NEW MEXICO (KRQE) – More and more rapid COVID-19 testing is becoming available across the country, and New Mexico just received a big batch from the federal government. However, they’re not all being put to use just yet.
Human Services Secretary, Dr. David Scrase explained why the state is doing its own analysis of the antigen tests. He said local and state lab doctors are working together this week to ensure the tests are reliable before they start administering the new tests to the public. “There is a place for antigen testing right now if you have symptoms,” explained Dr. Scrase.
Earlier this week, KRQE News 13 reported about New Mexico nursing homes receiving a round of rapid antigen tests for COVID-19, as part of the Trump administration’s effort to expand testing. “The machines and the first round of tests did come from the federal government,” said Katrina Hotrum-Lopez, Secretary for the state’s Aging & Long-Term Services Department.
On Wednesday, Dr. Scrase said the state just received 41,080 rapid antigen tests from the federal government, a batch of Abbott BinaxNow tests.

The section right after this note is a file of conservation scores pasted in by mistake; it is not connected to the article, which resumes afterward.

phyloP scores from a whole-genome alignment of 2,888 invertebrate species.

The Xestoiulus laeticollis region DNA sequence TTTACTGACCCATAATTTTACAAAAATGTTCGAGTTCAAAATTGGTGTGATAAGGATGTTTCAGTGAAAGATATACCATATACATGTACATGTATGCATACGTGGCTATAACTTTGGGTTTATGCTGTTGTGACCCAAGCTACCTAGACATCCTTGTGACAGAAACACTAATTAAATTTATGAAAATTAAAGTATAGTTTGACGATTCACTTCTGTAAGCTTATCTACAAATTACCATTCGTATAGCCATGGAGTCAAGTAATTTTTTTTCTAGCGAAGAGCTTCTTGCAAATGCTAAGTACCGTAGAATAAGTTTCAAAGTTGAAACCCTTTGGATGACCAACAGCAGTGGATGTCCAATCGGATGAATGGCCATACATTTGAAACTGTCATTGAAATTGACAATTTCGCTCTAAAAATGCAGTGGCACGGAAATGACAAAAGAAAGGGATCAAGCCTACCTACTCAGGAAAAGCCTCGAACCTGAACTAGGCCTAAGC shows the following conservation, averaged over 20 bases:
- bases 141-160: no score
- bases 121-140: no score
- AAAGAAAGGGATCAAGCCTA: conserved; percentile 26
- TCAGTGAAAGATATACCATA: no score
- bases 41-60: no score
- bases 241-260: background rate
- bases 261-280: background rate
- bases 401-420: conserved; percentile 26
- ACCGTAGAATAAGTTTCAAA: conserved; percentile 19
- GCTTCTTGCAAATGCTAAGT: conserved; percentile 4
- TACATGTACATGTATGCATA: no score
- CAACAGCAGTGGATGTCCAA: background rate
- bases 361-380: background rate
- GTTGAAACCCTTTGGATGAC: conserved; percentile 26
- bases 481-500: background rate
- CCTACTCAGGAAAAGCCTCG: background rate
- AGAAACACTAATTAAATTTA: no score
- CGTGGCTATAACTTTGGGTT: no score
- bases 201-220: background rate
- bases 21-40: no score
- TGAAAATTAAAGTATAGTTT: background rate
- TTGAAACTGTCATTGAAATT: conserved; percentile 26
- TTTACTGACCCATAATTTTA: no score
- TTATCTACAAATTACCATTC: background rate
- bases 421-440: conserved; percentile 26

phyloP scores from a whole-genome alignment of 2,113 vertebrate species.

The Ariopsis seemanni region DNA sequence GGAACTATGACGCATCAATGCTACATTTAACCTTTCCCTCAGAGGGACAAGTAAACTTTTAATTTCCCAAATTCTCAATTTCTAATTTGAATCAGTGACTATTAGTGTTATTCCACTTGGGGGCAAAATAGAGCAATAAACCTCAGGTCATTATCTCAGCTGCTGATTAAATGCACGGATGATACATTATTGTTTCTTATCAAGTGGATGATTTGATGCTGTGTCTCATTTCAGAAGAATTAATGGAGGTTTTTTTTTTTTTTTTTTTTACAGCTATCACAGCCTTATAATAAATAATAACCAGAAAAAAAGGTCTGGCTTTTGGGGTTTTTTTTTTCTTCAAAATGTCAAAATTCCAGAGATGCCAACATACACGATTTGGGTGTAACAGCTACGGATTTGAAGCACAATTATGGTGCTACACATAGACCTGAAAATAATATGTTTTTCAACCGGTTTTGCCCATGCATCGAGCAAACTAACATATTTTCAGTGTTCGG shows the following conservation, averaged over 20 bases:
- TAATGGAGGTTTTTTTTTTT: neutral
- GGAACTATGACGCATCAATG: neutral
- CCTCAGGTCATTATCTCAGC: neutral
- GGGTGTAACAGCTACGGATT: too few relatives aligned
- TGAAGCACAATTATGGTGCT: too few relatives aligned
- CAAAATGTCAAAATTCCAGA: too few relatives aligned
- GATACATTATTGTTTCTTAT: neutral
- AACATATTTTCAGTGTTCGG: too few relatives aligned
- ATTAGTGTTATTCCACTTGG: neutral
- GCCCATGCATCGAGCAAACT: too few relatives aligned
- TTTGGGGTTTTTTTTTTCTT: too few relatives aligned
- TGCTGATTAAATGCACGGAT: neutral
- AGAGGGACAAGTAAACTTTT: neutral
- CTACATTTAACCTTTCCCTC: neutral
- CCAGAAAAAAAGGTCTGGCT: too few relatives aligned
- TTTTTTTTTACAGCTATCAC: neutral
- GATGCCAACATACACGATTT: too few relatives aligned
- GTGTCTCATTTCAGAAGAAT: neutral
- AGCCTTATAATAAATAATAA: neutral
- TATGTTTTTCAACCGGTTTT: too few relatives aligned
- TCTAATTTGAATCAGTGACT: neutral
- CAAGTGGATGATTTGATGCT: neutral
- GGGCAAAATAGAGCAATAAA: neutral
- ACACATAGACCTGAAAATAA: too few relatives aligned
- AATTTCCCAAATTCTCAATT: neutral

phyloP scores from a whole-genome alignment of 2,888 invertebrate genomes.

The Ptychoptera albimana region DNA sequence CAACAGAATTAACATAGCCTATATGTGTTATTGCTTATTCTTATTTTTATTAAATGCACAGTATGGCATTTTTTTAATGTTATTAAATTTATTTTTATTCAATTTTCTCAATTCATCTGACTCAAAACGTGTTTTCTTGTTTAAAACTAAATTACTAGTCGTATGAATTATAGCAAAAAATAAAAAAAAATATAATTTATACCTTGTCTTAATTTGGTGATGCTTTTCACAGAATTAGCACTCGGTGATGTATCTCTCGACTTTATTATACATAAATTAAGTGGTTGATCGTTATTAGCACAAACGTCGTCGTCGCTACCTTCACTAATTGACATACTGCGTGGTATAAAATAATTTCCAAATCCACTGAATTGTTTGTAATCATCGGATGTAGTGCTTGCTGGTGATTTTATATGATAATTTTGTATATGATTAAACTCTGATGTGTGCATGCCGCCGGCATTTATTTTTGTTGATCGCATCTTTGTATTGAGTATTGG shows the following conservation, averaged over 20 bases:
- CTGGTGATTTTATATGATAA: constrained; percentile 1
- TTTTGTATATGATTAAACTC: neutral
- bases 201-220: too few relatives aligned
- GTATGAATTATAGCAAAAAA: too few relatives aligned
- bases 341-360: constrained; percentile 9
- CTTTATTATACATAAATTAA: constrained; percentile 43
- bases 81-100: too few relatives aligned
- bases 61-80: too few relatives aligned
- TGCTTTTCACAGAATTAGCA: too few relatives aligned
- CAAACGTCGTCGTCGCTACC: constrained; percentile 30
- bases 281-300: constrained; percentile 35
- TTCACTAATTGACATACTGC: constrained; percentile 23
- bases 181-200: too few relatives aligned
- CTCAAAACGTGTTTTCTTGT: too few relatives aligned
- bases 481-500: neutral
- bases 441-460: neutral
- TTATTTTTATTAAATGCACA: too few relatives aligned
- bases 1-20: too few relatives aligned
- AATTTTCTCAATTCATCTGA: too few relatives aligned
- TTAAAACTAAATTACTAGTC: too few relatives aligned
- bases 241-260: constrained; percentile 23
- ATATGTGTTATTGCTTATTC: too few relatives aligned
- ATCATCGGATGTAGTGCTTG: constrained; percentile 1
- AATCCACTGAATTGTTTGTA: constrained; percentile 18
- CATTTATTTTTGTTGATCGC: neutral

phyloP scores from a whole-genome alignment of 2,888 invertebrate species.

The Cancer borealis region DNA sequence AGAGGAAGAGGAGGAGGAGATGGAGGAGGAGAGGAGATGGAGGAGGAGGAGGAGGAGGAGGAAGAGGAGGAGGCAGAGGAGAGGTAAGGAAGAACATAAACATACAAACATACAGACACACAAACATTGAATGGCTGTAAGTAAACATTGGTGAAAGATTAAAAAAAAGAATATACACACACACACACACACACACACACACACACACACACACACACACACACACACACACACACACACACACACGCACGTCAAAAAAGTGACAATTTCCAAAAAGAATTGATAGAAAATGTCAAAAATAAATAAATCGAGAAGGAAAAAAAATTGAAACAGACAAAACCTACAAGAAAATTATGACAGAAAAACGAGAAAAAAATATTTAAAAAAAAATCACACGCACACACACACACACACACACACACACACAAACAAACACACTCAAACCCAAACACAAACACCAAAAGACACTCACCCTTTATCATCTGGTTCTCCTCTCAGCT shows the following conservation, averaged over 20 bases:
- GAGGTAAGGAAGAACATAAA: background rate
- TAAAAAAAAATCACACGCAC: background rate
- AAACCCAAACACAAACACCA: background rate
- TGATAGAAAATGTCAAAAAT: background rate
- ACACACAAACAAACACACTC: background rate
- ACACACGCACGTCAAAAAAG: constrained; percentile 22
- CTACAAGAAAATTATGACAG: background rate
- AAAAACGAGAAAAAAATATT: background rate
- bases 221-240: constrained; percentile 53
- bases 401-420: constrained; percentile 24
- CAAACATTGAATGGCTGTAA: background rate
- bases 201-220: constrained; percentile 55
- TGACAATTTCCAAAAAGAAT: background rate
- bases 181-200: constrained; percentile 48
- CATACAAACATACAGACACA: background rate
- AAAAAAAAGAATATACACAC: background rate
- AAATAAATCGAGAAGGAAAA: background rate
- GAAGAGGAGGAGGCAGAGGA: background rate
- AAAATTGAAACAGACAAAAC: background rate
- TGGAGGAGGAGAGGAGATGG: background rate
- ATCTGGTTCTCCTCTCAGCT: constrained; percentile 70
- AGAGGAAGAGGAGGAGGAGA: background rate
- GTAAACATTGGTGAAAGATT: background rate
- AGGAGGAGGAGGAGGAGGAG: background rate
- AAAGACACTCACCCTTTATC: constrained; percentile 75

“It’s important that we find a place to use them,” Dr. Scrase said. “I think the first place is where testing is going on for symptomatic people.”
The rapid-style antigen tests were given Emergency Use Authorization from the FDA. But because they can be less reliable than the gold standard deep nasal swab PCR tests for COVID-19, Dr. Scrase said the state Department of Health wants to be certain the tests will be helpful before they’re widely distributed.
“We’ve had a huge national example where people over-relied on this antigen testing, didn’t wear masks, didn’t distance, and then big outbreaks,” Dr. Scrase said.
The CDC and FDA recommend antigen tests work best with symptomatic patients at the onset of infection, and shouldn’t be a stand-alone strategy.
Since the test is less sensitive to asymptomatic patients, doctors from the state lab, TriCore Reference Laboratories, and Los Alamos National Laboratory are working together to analyze the tests.
“At the state lab and Tricore respectively – are running this week and next week ‘testing on the testing’ to see how well does it match up with the PCR? How reliable is it when the test is positive? How reliable is it when the test is negative?” Dr. Scrase explained.
“We have to get more data on those tests on people without symptoms to do the math to see how many days a week would one have to do it for it to be reliable,” he added. “But we are looking at it for ourselves. We want to find a good place to use them.”
Rapid testing is currently playing a crucial role in resuming sports across the country. Whether these tests could be used for that in New Mexico is unclear.
Dr. Scrase said the state, along with TriCore and Los Alamos National Laboratory, will be analyzing results from the new rapid tests for the next couple weeks.
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